The chances of an NHL lockout may have increased considerably Wednesday.
A day after the NHL Players Association made a proposal on a new collective bargaining agreement, NHL commissioner Gary Bettman emerged from a negotiating session in Toronto to tell reporters, “There’s still a wide gap between us with not much time to go.”
The current CBA will expire Sept. 15, and Bettman already has said the league is prepared to lock out the players if a new agreement is not in place. The league and its owners are seeking significant revenue concessions from the players and seem adamant about making changes involving contract lengths and in unrestricted free-agent status.
The players’ union countered on Tuesday with a proposal that would reduce the players’ share of revenue over a three-year period. It would expand the league’s revenue-sharing plan, but keep the status quo on contracts and free agency.
The NHLPA had a show of strength on Tuesday, as Sidney Crosby of the Pittsburgh Penguins and other stars flanked NHLPA executive director Donald Fehr as he addressed the media. There appeared to be an air of optimism, with Crosby saying the union had made a strong proposal and the players were “committed to getting a deal done.”
Things appeared more glum after Wednesday’s session.
“There are still a number of issues where we’re looking at the world differently,” Bettman said. “I’m not sure there has yet been a recognition of the economics in our world – and I mean in the greater world and the sports industry.”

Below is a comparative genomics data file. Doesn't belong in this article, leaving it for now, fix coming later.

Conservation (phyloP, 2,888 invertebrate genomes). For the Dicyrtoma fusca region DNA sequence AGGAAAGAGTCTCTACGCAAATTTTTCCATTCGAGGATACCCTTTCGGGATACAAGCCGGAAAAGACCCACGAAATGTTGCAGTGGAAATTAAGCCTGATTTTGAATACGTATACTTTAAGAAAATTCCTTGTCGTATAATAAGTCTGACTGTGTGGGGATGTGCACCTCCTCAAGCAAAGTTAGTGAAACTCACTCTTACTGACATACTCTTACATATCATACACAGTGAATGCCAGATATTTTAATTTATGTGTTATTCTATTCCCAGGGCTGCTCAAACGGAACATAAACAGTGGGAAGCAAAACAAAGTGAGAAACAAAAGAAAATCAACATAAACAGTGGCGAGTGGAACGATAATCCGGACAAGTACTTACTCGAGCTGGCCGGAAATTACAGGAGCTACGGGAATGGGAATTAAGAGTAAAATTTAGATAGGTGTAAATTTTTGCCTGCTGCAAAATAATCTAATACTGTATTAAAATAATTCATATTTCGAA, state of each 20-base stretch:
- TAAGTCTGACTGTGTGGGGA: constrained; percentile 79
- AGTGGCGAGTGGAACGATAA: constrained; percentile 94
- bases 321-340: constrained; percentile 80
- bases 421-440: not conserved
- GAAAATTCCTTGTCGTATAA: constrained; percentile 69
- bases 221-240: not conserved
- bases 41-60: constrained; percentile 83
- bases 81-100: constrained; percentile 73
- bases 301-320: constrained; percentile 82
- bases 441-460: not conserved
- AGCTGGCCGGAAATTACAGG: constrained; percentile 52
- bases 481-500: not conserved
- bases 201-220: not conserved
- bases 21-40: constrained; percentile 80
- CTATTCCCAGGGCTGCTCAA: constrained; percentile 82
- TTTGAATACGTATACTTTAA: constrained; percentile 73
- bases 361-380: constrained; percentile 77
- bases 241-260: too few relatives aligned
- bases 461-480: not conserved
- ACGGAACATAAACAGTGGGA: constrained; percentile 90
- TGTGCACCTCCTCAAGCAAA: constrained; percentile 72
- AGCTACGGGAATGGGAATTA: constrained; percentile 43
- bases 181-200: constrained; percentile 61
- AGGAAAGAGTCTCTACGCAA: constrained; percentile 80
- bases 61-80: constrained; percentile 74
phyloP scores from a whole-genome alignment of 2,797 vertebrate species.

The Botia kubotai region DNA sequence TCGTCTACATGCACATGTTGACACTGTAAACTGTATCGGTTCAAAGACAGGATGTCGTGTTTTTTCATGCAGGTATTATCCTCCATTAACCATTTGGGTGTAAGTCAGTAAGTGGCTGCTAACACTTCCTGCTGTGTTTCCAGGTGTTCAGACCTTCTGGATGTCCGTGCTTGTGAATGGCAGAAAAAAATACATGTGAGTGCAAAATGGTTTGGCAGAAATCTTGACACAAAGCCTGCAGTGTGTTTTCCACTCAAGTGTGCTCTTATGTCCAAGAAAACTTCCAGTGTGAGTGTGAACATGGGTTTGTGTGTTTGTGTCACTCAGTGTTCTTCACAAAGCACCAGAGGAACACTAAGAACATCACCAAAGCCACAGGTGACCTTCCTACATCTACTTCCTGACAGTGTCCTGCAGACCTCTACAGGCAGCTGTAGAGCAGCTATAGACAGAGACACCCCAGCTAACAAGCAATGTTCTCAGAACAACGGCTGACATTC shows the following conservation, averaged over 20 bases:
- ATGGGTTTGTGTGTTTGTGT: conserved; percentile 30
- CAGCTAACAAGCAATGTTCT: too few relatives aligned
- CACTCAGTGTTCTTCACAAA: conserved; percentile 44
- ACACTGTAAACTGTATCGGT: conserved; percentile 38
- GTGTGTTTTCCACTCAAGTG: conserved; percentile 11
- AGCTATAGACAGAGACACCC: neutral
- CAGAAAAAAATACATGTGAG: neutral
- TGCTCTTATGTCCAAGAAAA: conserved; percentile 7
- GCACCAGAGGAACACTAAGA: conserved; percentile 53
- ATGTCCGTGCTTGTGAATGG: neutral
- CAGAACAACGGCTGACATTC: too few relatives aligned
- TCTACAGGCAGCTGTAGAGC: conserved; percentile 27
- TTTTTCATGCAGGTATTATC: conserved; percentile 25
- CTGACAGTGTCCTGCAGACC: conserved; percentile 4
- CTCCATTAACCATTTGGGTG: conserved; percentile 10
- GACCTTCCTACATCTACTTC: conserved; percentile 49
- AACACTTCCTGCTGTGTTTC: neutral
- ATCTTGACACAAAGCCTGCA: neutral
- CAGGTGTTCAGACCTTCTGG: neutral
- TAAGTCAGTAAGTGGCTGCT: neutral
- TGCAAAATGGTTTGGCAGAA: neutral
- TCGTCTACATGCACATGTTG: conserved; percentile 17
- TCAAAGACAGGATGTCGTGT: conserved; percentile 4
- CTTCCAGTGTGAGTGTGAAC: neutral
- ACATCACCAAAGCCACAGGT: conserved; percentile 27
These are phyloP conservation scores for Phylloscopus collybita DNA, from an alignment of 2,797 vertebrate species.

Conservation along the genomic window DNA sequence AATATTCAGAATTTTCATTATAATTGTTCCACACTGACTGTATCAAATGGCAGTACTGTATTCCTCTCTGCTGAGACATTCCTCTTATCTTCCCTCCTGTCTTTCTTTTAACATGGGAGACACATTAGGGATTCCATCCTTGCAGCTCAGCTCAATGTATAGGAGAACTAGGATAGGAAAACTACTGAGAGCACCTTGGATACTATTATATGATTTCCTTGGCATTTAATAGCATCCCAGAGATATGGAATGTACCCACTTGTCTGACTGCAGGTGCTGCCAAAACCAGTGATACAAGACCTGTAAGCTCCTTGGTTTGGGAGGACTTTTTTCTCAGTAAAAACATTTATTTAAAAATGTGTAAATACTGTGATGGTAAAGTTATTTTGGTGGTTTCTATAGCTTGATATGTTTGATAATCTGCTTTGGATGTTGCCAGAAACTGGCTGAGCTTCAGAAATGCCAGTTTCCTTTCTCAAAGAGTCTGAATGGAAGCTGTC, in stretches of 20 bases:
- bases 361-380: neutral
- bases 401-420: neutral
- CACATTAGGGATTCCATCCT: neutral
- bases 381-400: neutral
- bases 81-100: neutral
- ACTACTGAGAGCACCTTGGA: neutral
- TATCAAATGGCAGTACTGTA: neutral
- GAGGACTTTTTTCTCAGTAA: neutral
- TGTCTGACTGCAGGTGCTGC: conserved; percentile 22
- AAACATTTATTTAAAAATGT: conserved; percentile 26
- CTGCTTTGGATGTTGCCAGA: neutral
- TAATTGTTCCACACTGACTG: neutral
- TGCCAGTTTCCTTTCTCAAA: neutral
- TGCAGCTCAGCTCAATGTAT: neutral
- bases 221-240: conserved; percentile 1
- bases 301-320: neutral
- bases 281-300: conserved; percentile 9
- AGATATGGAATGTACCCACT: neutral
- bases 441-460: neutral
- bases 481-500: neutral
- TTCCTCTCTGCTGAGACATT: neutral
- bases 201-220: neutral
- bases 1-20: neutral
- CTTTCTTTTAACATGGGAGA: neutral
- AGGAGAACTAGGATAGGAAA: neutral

Bettman mentioned recent labor and CBA issues resolved in the NBA and NFL. Fehr later said Bettman conveniently left out Major League Baseball, which he noted has no salary cap and has a substantial revenue-sharing plan but has had no major labor issues the past decade.
Bettman said he would not meet again with Fehr until next week. Fehr said he will be conducting player meetings, but noted bargaining sessions would continue and that he would stay in touch with Bettman.
A key point of contention is a proposal by the league that the players’ annual share of hockey-related revenue be sliced from 57 percent to 46 percent (the union claims it would be 43 percent.) The union’s “alternative proposal,” as Fehr called it, would reduce the players’ revenue share by an estimated $465 million the next three years, but also provides $250 million a year in revenue-sharing to bolster teams hurting financially.
Fehr said there were other proposals the union still were considering. Bettman, in turn, said not having the union’s full proposal on the table was “a little disappointing.”
The NHL locked out the players in 2004 and the 2004-2005 season was canceled because of CBA issues.
Asked about Bettman’s “wide gap” assessment, Fehr said there was a “pretty substantial monetary gulf” between the two proposals. He said the league wanted to roll players’ salaries back to where they were before the 2004-05 lockout, saying, “That creates the gulf.”
Fehr said the players had been advised to prepare for a “worst-case” situation, which he said would be a lockout.